Reza Erfani, PhD
Luc Chouinard, ScD
A tropical cyclone is a vigorous storm system that has a low pressure centre that is driven by the hot humid conditions over the tropical oceans. These storm systems range in intensity from tropical depressions, which have winds below gale strength (less than 63 km/h), to intense hurricanes and typhoons, which can have winds exceeding 250 km/h (cited from https://www.ec.gc.ca/ouragans-hurricanes/default.asp?lang=En&n=77977664-1). Tropical cyclones have intense and devastating rainfall accumulations of hundreds of millimeters over only a few hours. In addition to the wind and rain, tropical cyclones can also produce high waves and damaging storm surge. They can even spawn tornadoes.
Impacts to communities can include uprooted trees, snapped power poles, damaged roofing and building cladding, broken signage, toppled fences and overturned trucks. In Newfoundland, roadways have been undermined and low lying lands have been inundated. On the coast, damage includes over-wash and wave-breaking to breakwaters and small structures. About 30% of insurance losses around the world are related to tropical cyclones.
This work here is a preliminary study using principal component analysis to hurricane events, identified by Canadian Hurricane Center, to identify physical phenomena of hurricane events and to better evaluate the risk.
The objectives are to develop anomaly maps of sea level pressure data for hurricanes affecting the maritime region of Canada and perform PCA analysis on this data to:
1. Obtain principal components and scores of the data set
2. Study possible physical characteristics contained in these results
3. Study the potential of these results to contribute to the understanding of the hurricane phenomena and the estimation of hurricane risk.
This work has three steps:
1. Identify historical hurricane events that have affected the maritime regions of Canada,
2. Creation of 4 anomaly maps for each event at 24 hr intervals (T-72, T-48, T-24, T-0),
3. Obtain wind records during for each event.
4. Preform PCA analysis of storm anomaly maps, and
5. Clustering of anomaly maps evaluate clusters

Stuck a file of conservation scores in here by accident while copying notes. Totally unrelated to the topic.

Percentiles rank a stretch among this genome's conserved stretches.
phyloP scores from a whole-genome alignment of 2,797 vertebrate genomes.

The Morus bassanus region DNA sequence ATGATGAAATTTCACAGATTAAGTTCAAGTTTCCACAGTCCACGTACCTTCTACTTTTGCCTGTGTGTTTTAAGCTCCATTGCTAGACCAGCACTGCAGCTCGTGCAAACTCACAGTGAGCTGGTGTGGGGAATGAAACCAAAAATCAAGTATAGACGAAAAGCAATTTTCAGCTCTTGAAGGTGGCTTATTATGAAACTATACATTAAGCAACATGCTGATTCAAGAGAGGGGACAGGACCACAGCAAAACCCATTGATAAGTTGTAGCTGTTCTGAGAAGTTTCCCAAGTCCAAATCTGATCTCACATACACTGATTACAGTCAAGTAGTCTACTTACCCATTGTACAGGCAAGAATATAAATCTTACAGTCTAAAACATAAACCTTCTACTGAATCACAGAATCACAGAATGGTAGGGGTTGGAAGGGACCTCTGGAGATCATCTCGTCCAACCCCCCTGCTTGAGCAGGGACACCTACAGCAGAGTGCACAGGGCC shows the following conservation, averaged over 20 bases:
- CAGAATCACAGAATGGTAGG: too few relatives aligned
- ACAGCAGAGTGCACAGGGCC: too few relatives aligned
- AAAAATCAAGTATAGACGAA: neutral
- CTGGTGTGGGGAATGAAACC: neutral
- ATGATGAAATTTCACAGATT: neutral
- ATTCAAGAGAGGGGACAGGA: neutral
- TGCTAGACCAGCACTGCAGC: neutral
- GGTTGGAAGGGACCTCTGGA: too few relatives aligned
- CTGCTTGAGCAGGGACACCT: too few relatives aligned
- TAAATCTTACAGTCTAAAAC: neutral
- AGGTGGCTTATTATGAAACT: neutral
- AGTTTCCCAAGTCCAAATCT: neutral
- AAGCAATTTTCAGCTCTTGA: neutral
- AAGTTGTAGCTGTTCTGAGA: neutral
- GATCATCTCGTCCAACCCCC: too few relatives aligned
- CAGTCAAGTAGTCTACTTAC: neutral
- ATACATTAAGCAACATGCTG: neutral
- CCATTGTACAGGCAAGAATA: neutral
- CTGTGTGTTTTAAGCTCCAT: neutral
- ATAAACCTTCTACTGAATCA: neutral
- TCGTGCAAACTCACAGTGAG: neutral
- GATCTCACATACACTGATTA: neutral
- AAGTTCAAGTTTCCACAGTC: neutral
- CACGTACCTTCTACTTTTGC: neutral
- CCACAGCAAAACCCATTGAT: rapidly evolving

Storms are identified using the dataset compiled by Environment Canada available from the Canadian Hurricanes Center archives website. They provide all information statements issued by the Canadian Hurricane Centre since 2003.
Anomaly maps of mean seal level pressure are constructed for every 3-hr interval of each hurricane event using NARR data set.
Wind speed is used a secondary variable to evaluate clusters of the anomaly maps, based on sea level pressure. For simplicity, a wind speed associated with the event is obtained by taking the maximum wind speed occurring in the region between 60° to 90° degrees West at 30° North to 30° West to 70° West at 55° North, along the East coast of North America, from the NARR data. It is presumed that the maximum wind speed is associated with the hurricane event. The second stage of this research, of the associated wind speed will be assessed more accurately.
There were 42 storms in total with durations of 72 hours.
First 4 PCs account for 46% of variation, an first 10 PCs account for 69% of variation.
These results appear promising in that PCs are able to isolate variations in extra tropical areas from moving hurricane centers. Continental weather and synoptic features east of the 40W longitude are also separated.
Clusters 1 and 3 clusters have good silhouette profiles and form coherent average anomaly maps. Cluster 1 features hurricanes that track from the Atlantic ocean over the continent and up to Ontario and Hudson Bay. Cluster 3 features hurricanes tracking along the coast.
Figure 1: Cluster 1
Figure 3: Cluster 3
Figure 2: Cluster 2
Figure 4: Cluster 4
Figure 5: Wind Speed 4-Cluster Box Plots
Figure 6, Silhouette plot of clusters